A drug that helps the immune system recognize and attack lung cancer cells may improve survival time among patients with advanced disease.
A team from the Cross Cancer Institute in Edmonton, Canada, say preliminary trials on 171 patients showed many were still alive two years later.
They hope the drug will one day be used alongside surgery, chemotherapy and radiotherapy.
Details were presented at the European Society for Medical Oncology Congress.
A larger, phase three trial of the drug is expected to start next year.
Researcher Dr Charles Butts said the drug had produced particularly promising results in patients whose cancer was too advanced for surgery, but had not spread to distant organs.
Standard chemotherapy blasts away at the tumour, and in doing so damages many normal cells.
The new drug is more selective in its effect, priming the immune system to search out and attack only tumour cells.
It does this by targeting an abnormal sugar-protein molecule only found on the surface of tumour cells.
The drug, called L-BLP25, was tested on patients with non-small-cell lung cancer, the commonest form of the disease.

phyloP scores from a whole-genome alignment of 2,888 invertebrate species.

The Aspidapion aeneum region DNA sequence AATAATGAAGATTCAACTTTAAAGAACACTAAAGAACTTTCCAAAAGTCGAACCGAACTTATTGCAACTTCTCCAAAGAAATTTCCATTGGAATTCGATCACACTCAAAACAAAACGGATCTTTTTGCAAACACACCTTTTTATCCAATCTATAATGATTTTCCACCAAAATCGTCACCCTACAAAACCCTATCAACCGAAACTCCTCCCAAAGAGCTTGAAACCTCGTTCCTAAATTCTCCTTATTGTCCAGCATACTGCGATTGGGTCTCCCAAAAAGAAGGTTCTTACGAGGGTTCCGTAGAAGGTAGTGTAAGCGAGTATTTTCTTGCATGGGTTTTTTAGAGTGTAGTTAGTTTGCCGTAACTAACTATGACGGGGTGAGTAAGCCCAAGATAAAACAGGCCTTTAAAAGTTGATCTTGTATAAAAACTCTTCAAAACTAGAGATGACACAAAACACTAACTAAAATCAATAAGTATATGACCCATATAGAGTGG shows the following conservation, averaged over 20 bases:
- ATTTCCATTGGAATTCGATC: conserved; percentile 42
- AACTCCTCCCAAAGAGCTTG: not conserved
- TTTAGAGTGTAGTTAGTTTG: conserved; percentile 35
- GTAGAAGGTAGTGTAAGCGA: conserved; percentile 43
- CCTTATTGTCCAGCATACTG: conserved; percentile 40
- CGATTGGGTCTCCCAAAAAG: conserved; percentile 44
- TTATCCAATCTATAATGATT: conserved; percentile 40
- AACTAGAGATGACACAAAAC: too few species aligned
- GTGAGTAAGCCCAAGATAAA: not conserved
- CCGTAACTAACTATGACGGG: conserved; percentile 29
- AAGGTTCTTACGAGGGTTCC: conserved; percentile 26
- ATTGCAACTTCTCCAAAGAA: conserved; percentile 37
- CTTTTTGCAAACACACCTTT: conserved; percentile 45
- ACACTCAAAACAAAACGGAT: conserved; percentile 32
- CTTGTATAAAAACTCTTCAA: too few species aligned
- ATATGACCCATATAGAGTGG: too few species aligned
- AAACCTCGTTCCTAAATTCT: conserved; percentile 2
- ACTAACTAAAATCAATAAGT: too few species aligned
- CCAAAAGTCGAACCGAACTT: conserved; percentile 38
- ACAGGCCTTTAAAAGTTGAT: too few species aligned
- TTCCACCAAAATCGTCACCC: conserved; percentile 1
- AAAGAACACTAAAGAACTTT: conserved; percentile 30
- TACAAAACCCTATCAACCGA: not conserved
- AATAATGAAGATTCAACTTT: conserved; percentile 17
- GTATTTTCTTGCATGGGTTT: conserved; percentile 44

Overall, patients given the vaccine survived on average for 17.4 months, compared to an average of 13 months for those who received only standard care.
But in those patients whose cancer was too advanced for surgery, but which had not spread to other organs, the effect was far more pronounced.
Those who received standard care survived for an average of 13.3 months, but among those who took the new drug 60% were still alive after two years. One patients has been taking the drug for 3.5 years.
Cancer Research UK's Dr Siow Ming Lee, of Cancer Research UK, said: "This small pilot study looks encouraging.
"However this needs to be tested in a properly designed, large randomised phase III trial in order to avoid any possibility of false positive results due to biased patient selection or different prior treatments.
"It is early days yet for this vaccine trial and we need to wait for the results of large randomised trials before we can make any strong recommendation.
"Using a person's own immune response to fight cancer is a very interesting approach but we are yet make any significant break-throughs using this method."
In the UK 31,000 people are diagnosed with lung cancer every year, and 27,000 people die from the disease.